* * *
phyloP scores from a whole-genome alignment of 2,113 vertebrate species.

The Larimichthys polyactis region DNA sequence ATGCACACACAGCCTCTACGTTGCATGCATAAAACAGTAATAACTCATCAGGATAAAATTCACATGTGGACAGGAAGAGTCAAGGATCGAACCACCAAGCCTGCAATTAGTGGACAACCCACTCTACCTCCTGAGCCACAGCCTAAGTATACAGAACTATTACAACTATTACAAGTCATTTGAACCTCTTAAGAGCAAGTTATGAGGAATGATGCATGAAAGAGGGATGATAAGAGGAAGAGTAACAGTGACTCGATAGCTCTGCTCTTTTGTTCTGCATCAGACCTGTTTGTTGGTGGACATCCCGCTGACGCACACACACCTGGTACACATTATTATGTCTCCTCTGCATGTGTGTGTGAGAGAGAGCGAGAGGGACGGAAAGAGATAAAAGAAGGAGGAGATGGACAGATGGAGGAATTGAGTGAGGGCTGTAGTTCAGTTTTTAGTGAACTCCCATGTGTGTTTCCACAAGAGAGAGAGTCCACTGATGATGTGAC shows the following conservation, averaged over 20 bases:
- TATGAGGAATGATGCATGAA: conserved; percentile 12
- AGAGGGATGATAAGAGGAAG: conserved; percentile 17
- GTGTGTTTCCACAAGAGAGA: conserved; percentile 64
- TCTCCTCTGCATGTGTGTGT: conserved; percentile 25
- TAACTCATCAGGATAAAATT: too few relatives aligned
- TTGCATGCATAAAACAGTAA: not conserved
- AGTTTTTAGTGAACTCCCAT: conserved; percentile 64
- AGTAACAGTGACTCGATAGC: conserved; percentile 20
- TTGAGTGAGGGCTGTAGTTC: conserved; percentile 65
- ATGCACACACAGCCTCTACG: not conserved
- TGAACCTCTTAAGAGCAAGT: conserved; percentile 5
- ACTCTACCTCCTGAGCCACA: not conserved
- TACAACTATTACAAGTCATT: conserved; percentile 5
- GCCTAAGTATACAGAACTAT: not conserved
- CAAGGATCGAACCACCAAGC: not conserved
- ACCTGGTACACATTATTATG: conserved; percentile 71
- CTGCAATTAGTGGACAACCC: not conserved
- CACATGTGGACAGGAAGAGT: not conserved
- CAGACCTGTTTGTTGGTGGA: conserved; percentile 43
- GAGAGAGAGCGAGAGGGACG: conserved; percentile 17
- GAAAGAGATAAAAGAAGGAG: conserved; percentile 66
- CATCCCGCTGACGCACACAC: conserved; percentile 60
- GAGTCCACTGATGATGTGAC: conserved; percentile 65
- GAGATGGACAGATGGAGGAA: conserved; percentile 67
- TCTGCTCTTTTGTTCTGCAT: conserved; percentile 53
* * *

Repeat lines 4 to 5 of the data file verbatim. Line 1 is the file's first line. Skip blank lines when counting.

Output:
- AGAGGGATGATAAGAGGAAG: conserved; percentile 17
- GTGTGTTTCCACAAGAGAGA: conserved; percentile 64